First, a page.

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Candles on The Ganges - Mr Peter E Upton

This is a well-written, absorbing book. It tells of the shocking, sudden death of the author’s beloved young son, Michael, and his search to ascertain that Michael is thriving in the after-life.

 

This search triggered the author to train as a medium in order to contact Michael himself, and it also took him to India.

 

Here Peter encounters many con men, but also a yogi who tells him “a lot of love comes to you on April 21st”, which is Michael’s birthday.

 

He is advised to contact  a man called Pushpa Raj, an Ayurvedic practitioner who runs an ashram in Delhi and who would be able to recommend good meditation courses. At first, Peter doesn’t manage to meet up with this man but has other good experiences.

 

As regards the various con men, Peter provides us with an apt statement: “They all speak perfect English, but not one of them understands the word ‘No’”.

 

Interspersed with the account of the India trip, Peter tells us about Michael and visits to mediums who provide him with information about him. Particularly one medium, Joan, makes a big impression in Peter, and it is she who encourages him to join her medium training group.

 

We learn about Peter’s successes in his demonstrations of tuning into people who have passed on to the after-life.

 

He used to be a London taxi-driver and had numerous opportunities to try out his mediumistic gifts with his customers.

 

He explains that he tunes into the dead by altering his brainwaves, but does not explain how he does so.

 

Peter’s descriptions of deceased persons whom he contacts via his taxi passengers are exceedingly accurate, and he really seems to have a strong, natural talent for making these contacts, though he has insisted to me in a personal communication that he has not. Methinks he is too modest.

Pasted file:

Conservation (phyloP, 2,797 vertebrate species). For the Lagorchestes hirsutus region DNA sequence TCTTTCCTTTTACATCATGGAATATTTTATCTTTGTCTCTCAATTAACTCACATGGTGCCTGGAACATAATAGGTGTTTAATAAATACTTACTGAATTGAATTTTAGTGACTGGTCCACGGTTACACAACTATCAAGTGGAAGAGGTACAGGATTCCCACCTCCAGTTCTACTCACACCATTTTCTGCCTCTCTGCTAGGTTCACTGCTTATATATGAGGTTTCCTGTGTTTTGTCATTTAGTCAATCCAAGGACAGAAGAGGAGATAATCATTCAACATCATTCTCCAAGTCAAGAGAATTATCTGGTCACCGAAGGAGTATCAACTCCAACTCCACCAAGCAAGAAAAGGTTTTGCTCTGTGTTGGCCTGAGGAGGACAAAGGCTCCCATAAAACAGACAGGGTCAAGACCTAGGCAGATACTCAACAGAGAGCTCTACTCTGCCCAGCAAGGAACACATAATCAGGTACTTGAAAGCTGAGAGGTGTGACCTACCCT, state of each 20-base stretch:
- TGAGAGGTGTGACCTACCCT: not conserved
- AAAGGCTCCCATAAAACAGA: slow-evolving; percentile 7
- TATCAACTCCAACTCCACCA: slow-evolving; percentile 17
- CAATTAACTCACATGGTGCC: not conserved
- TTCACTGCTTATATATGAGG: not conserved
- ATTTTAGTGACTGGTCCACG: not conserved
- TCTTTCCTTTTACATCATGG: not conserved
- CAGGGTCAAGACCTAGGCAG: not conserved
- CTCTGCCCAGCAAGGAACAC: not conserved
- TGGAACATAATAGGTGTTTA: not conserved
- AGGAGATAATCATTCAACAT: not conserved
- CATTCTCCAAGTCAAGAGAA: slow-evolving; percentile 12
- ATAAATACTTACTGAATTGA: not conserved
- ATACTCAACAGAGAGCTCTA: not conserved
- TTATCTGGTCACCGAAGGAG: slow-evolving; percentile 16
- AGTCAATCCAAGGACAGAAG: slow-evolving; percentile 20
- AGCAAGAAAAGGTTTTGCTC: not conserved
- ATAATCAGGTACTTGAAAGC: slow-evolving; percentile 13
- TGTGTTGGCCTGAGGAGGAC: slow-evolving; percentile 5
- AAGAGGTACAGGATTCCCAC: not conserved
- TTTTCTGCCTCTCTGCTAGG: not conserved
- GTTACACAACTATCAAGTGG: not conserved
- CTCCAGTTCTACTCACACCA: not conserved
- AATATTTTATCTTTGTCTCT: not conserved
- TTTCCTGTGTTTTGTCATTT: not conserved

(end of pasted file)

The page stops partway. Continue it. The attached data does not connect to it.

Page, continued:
We are given an absorbing description of the Ganga (Ganges), and are told how a Swami Brahmanaga shows him how best to meditate, which he did on the banks of the magnificent Ganges.

 

He meets with some disabled children and realizes that “the way to heal myself was through helping to heal others”.

 

His descriptions of India and the Indians he meets are enchanting and illuminating.

 

As regards yogic sitting-positions, he is taught by one of those he gets to know:

 

“Always remember being comfortable is more important than appearing correct. Be kind to yourself. If the God you are reaching out to is a loving God  do you think you can reach him while you are being so harsh to your own body?”

 

Here are some insightful quotes from the book:

 

“I knew without doubt, that everything is alive and God is in everything.”

 

“We come from the lake, we live as individual droplets and then we return to the lake.”

 

We are told that it is an accepted part of Indian tradition that married men keep to a material lifestyle until their children have grown up, after which they are free to renounce all worldly goods and become sadhus; the idea is that the third part of life should be one of spiritual preparation for your own eventual death. (What about women?)

 

“You do not have to lock yourself away in a monastery or live like a hermit --- to grow in godliness. When you are out there in everyday life, wanting to help others”, due to your compassion, “that is when you are truly progressing spiritually even if you are not an angel”.

 

Peter is also expert at doing tarot readings and is continually asked to do so by his new Indian friends.

 

Eventually, he does get the chance to meet with Pushpa Raj, the one he had come to India to consult, and receives from him an accurate astrology reading together with an “amazing” palmistry reading. Then Peter is asked to give the guru a tarot reading, which causes him some consternation. However, his reading is successful, and he receives much praise for his accuracy.

 

Peter’s book is filled with spiritual information both by way of the various highly developed persons he encounters in India and his own spiritual insights.

 

A final quote:

 

“I have also come to believe that through the way we live our lives, the decisions we make, the love we give or withhold, we travel up and down this energy spiral gradually building a spiritual vibration level that is the true us, survives death with us and carries us to the place in the next world where our vibration is in harmony. The higher our spiritual wisdom the further up the spiral we naturally gravitate and the nearer to the Godhead.”

 

We are also given accounts of Peter’s various spiritual experiences, including an out-of-body experience.

 

Peter’s final message to us is “Be kind”, which is also what the Dalai Lama tells us is most important.

 

I firmly recommend that you read this enlightening book, which is also a wonderful memorial to the author’s son, Michael.